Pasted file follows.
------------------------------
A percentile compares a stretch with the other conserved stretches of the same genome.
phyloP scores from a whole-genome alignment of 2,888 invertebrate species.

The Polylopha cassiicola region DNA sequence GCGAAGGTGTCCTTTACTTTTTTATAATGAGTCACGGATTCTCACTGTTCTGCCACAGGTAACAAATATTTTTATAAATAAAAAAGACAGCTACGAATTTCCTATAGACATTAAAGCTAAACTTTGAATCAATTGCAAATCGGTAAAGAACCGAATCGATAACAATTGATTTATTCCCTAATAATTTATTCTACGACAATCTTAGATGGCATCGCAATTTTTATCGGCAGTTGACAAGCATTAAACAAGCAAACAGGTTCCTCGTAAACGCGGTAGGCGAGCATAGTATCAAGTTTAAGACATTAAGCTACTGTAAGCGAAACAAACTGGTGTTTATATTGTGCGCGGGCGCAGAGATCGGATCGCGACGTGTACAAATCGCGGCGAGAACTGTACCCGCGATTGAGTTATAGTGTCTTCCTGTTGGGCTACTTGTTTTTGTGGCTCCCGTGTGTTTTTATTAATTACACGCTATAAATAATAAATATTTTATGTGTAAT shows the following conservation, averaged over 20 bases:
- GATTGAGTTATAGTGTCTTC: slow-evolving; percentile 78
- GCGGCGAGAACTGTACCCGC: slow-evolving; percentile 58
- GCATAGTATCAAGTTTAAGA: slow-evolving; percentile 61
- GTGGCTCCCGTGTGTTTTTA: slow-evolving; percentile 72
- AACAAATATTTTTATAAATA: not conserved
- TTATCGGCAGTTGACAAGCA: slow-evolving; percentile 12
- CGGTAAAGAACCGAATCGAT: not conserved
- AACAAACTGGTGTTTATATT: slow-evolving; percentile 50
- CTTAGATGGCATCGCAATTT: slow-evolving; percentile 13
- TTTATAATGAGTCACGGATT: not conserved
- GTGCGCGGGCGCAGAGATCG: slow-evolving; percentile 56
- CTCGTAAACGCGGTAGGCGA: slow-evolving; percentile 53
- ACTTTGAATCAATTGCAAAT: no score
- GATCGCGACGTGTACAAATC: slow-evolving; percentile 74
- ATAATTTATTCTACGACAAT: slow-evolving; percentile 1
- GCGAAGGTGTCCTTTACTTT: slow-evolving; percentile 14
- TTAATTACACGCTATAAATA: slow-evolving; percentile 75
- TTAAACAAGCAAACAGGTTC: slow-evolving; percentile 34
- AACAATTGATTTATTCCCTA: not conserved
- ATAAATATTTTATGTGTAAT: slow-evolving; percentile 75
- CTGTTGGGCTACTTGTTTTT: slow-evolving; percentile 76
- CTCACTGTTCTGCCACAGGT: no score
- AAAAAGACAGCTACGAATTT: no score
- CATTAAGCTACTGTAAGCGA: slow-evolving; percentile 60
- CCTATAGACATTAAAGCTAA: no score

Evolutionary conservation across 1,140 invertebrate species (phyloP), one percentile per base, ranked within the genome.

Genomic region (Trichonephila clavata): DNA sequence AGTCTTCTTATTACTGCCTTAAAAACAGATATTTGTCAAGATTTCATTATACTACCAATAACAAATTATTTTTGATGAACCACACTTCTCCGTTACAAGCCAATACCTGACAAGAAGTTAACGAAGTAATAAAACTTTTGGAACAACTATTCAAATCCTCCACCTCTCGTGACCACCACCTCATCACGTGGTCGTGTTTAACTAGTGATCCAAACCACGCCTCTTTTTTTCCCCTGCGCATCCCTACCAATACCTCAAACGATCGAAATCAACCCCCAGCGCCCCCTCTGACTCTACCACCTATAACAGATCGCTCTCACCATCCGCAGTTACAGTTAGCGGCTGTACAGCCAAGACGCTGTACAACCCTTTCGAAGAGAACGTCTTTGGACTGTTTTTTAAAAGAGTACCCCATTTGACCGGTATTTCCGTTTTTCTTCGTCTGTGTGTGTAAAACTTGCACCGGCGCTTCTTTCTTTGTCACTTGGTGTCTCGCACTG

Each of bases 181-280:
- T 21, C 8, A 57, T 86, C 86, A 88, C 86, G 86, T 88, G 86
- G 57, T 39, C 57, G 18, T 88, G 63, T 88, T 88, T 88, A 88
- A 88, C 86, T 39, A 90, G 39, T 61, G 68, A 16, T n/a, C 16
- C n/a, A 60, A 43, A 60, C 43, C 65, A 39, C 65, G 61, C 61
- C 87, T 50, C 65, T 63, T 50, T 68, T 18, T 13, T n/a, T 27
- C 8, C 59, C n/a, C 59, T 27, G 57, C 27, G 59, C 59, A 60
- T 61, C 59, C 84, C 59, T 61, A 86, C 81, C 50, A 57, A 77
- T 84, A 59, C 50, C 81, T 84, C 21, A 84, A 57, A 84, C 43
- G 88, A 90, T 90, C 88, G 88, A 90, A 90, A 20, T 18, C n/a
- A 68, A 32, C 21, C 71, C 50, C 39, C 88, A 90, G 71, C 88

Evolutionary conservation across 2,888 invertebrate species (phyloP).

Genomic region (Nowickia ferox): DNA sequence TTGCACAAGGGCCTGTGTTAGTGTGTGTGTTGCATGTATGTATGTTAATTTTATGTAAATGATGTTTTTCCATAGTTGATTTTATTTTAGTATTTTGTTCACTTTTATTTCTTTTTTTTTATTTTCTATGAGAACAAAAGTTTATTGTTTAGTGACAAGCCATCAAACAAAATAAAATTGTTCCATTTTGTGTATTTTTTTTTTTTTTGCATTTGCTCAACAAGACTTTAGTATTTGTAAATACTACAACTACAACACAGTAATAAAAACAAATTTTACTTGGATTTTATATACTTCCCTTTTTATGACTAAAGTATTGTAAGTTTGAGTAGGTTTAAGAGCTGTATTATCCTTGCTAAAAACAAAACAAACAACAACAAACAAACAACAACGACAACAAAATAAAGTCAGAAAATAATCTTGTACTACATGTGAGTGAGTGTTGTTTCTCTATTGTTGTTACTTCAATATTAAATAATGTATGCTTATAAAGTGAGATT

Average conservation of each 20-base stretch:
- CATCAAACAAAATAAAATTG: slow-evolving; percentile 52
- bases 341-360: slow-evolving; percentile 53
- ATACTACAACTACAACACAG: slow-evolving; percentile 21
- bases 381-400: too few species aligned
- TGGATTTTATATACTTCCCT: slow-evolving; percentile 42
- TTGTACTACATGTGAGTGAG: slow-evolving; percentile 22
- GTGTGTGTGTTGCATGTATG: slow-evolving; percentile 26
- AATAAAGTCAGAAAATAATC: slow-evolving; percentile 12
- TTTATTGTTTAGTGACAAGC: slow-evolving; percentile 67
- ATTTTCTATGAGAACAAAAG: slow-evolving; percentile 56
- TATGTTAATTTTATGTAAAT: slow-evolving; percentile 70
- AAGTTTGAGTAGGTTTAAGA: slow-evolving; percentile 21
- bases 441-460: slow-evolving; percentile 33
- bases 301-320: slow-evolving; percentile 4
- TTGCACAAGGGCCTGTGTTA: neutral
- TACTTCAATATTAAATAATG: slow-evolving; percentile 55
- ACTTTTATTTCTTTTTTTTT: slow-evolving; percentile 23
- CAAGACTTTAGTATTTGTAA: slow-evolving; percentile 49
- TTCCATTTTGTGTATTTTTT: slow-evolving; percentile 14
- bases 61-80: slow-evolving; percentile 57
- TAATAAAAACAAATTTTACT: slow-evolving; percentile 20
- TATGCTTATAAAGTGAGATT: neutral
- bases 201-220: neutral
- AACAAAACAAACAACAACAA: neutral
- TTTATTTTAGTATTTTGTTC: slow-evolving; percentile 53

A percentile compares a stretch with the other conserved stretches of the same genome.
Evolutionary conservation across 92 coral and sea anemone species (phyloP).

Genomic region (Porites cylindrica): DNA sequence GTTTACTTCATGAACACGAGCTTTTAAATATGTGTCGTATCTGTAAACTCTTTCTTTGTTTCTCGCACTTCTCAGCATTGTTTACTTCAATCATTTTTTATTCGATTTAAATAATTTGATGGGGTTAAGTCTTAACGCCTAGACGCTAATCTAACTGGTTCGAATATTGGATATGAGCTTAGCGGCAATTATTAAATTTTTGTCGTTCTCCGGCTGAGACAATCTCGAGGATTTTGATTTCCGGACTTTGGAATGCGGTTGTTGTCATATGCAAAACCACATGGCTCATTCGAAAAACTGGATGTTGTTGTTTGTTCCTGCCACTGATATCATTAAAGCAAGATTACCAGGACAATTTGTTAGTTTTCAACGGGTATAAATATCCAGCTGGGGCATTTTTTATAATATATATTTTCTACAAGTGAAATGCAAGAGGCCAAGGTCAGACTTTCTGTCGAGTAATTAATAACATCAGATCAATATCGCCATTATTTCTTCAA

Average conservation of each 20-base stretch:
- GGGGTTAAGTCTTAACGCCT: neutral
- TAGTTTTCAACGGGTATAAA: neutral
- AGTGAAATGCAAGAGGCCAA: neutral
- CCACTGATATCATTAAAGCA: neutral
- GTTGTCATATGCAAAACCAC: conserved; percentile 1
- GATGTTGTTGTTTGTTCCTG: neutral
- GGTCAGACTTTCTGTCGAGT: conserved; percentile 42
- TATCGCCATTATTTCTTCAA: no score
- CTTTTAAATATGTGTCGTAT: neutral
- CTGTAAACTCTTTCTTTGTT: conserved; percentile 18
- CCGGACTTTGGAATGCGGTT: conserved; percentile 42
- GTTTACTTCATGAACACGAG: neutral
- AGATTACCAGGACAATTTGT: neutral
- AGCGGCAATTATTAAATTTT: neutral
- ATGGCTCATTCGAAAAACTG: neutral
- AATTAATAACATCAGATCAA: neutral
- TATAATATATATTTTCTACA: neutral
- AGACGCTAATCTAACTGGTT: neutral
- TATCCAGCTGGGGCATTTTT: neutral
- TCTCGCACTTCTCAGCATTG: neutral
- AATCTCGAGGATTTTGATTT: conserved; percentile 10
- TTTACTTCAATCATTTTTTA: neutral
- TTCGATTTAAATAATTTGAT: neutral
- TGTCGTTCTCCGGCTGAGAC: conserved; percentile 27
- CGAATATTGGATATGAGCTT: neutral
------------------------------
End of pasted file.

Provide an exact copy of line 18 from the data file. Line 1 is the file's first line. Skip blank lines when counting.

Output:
- ATAATTTATTCTACGACAAT: slow-evolving; percentile 1